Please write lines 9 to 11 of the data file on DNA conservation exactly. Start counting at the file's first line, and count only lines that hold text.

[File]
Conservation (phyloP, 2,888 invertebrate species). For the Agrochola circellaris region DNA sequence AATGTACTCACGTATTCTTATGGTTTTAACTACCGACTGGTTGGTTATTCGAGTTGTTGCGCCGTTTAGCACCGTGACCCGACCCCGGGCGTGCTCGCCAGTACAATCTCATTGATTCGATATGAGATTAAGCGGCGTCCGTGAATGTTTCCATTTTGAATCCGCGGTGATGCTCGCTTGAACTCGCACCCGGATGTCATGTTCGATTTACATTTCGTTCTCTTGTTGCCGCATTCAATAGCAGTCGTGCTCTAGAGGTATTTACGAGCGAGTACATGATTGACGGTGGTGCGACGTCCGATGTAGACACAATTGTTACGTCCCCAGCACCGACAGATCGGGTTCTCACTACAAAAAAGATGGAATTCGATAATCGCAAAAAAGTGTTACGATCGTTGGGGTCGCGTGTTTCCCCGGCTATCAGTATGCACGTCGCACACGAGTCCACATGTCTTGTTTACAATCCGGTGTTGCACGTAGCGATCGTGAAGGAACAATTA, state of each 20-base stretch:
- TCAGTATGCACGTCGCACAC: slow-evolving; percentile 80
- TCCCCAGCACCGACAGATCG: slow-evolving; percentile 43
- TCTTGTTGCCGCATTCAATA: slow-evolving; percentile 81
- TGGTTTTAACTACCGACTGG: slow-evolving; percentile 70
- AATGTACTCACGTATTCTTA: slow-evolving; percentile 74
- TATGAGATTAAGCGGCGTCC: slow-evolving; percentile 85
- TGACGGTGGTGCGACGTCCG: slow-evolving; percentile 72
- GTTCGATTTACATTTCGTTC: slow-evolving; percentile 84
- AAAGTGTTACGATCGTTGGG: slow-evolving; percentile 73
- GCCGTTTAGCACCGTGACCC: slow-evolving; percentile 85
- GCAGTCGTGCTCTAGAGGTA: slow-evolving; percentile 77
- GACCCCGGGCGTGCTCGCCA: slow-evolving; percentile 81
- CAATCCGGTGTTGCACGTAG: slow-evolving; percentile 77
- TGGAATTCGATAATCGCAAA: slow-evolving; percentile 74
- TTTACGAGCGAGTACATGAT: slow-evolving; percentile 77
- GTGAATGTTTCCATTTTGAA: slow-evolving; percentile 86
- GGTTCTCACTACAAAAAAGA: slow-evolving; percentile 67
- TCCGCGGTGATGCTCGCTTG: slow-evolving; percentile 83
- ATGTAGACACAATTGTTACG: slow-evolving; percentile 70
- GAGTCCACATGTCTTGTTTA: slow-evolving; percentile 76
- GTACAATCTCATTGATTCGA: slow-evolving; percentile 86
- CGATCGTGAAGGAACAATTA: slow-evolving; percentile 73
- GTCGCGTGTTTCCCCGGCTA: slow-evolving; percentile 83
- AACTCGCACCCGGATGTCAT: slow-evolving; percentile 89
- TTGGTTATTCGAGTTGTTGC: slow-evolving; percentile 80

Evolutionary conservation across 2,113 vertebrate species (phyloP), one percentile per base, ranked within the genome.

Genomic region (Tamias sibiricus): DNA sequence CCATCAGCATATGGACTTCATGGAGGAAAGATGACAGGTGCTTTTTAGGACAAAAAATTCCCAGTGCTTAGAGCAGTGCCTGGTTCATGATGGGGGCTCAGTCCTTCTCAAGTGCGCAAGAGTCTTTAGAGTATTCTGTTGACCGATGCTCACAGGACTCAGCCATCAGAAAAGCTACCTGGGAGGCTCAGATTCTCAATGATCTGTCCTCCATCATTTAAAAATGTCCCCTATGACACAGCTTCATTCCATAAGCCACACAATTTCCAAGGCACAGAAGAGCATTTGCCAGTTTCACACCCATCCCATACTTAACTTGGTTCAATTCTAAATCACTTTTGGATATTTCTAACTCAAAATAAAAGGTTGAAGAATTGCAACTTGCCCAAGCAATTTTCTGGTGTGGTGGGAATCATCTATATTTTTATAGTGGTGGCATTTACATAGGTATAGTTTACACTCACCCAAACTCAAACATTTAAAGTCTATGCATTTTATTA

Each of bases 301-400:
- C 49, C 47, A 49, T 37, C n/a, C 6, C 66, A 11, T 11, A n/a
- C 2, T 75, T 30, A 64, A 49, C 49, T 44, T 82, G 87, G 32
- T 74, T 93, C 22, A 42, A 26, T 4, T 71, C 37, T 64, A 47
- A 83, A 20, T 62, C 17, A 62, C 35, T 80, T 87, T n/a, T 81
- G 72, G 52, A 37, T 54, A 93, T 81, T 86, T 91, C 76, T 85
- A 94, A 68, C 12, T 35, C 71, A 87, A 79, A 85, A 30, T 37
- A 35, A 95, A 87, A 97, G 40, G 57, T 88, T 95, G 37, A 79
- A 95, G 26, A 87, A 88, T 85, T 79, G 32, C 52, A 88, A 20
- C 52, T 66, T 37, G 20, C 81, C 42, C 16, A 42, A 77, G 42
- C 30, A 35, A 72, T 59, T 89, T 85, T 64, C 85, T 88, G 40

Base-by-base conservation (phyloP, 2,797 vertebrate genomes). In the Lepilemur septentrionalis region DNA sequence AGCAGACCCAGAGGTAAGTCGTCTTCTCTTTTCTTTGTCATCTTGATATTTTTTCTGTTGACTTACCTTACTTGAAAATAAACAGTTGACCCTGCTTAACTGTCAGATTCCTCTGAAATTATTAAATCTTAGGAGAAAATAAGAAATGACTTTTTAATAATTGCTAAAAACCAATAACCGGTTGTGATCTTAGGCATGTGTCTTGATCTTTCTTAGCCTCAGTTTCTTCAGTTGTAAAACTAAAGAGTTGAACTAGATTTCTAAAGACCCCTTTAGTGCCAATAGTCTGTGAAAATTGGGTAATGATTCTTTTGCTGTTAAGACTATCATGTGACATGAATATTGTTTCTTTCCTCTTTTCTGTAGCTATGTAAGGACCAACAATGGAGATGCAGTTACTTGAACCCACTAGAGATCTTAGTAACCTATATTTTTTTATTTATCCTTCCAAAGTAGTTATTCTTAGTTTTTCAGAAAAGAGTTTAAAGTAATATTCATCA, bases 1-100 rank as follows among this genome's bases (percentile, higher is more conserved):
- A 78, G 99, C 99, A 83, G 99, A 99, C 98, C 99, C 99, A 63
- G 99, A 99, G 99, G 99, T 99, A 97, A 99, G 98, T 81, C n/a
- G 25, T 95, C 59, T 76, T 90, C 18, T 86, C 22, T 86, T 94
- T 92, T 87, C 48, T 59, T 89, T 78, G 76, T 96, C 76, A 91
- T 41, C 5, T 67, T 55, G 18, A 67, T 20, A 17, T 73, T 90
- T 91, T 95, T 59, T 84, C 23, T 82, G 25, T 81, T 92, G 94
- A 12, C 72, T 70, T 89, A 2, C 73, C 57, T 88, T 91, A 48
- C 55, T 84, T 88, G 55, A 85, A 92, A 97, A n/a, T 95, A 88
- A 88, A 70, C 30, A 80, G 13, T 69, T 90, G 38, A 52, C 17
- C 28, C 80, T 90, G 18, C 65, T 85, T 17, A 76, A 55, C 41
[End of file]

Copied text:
- GTTCGATTTACATTTCGTTC: slow-evolving; percentile 84
- AAAGTGTTACGATCGTTGGG: slow-evolving; percentile 73
- GCCGTTTAGCACCGTGACCC: slow-evolving; percentile 85